‘Mental Availability’, the contribution of PR, and the key questions you should be asking of it

This is an age of rich opportunity in the earned and editorial space, yet PR can be missing from the conversations around ‘mental availability’ as the marketing mantra on the top of most brand agendas.

Although ‘Frequency’ of message is one core dimension of mental availability,  the other significant element, ‘memorability’, is ripe to draw benefits from PR infused storytelling as much as any other channel.

Because it’s the idea delivered in the right emotional context that matters, and that has always been the case. Yet now we have an audience who can self-select out what they don’t want to see, versatile creativity is more important than ever.

Ad blockers are here to stay as an obvious example. And for a reason. Not everyone wants to be interrupted by the same thing time after time

And budgets are not bottomless, which doesn’t always fit with the mental availability argument linked to advertising and frequency. The theory of more push behind ads than a competitor is a key one, but I remember a conversation with one brand around what happen if their competitor advertised more leading to an answer of ‘well we would have to find the money to advertise more than them’.  Small potential hole in the theory perhaps.

The reality is that enjoyability of smart work sticks in the mind, regardless of format. And delivering that needs harder work and more inventiveness. Creative attention results from heads being turned and ideas being shareable. And trust (critical for memorability) can flow from a favoured personal media source that may not be a mass one on the bought space radar.

There is room of course for all channels if creativity is sharp and relevant. But when it comes to topical and what’s important ‘now’, memorability through a PR start point can deliver the nimble input into real life.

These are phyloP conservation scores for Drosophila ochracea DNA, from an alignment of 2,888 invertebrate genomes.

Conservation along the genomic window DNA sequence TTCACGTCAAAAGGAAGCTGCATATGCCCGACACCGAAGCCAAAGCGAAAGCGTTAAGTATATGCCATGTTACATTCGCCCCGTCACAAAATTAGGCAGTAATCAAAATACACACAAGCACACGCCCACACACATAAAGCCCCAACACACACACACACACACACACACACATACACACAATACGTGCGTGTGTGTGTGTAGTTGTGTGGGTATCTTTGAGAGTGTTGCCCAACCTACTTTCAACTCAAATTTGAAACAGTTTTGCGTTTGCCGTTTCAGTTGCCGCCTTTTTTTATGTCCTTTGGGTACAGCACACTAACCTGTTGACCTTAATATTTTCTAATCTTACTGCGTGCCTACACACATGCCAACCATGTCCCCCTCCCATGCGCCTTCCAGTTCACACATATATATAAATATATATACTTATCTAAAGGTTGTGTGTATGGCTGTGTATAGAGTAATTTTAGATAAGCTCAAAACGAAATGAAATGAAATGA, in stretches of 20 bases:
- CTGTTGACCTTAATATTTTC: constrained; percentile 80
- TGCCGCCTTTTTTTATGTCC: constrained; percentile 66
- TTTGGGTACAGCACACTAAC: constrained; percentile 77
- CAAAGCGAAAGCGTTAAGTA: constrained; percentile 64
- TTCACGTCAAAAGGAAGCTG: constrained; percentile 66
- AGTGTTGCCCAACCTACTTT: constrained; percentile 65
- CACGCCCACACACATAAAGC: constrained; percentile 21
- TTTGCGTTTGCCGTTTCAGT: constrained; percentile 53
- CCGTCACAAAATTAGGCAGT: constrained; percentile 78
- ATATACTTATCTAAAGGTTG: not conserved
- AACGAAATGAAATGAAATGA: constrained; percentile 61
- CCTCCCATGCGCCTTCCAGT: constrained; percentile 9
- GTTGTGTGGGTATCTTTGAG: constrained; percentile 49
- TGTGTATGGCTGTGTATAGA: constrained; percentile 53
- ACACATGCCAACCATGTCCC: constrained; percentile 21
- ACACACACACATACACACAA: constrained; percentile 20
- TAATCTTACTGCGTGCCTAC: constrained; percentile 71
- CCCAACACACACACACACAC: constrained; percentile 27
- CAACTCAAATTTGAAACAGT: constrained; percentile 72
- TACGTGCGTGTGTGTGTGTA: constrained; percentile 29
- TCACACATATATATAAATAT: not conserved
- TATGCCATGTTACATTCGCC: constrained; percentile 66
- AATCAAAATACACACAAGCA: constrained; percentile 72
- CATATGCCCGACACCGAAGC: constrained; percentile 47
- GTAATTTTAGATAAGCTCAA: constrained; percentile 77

And for us, there are six areas that we focus on as being critical for this

  • Relevance: Ensuring the editorial storytelling focuses enough on the ‘why’ or the ‘why now’behind the idea and story, and not just the ‘what
    • Context and relevance define the vital sweet spot of editorial storytelling, where ‘brand want meets audience need’, and will shape how well an idea has traction, memorability and a live CTA. It’s the real life part.
  • Alignment: ‘Integrated’ in PR discussions is ideally more than just linking social and editorial
    • Conversations on PR led ideas should also be thinking around shopper marketing alignment, OOH, media budgets, and internal comms, or else we risk limiting the scale potential of a great idea. That is still critical for memorability, it’s just the format behind it that shouldn’t be a fixed part of the thinking.
  • Tone. We need a balance of entertainment and education threads in PR storytelling
    • The millennial mindedaudience – the demographic crossing attitude group that digital device obsession has shaped – need both, and will remember the content that is both ‘useful’ (the educative bit) and ‘generous’ (entertaining, shareable) when it lands. If it isn’t either of those things, it risks just being noise
  • Partnerships: In the influencer space, it is essential to shape a strong ‘value exchange’ approach with those we are working with. Back to relevance and context.
    • Is it an ideas partnership, or just a media buy+? Proper value for mental availability comes from just one of those…which is why we believe influencer responsibilities lie solely with the PR planning
  • Impact: Without us pretending PR has it universally cracked, we need to increasingly have bespoke conversations around evaluation of ideas and impact that focus on commercial benefits and conversation, and not just coverage -much as like our own SMI media evaluation techniques. Memorability and tangible results should go hand in hand
  • Knowledge. It’s important to have a PR team that are plugged into your sector and the media that serve it.
    • This tricky period in culture and society is the time for finding business partners above pure deliverers. And as valuable as left field disruption can be, having people who know whento kick the legs away from the table, rather than just doing it for the sake of it, matters. This is the time for specialism and really getting your story to land with on point memorability

It’s more than just a question of PR of course, and ultimately is about understanding the customer and what they want/how they react/what comms cut though above and beyond ‘potential’ reach figures. And that is broad canvas discussion that needs all the right voices around the table. The key step is having the right voices who see the bigger picture.

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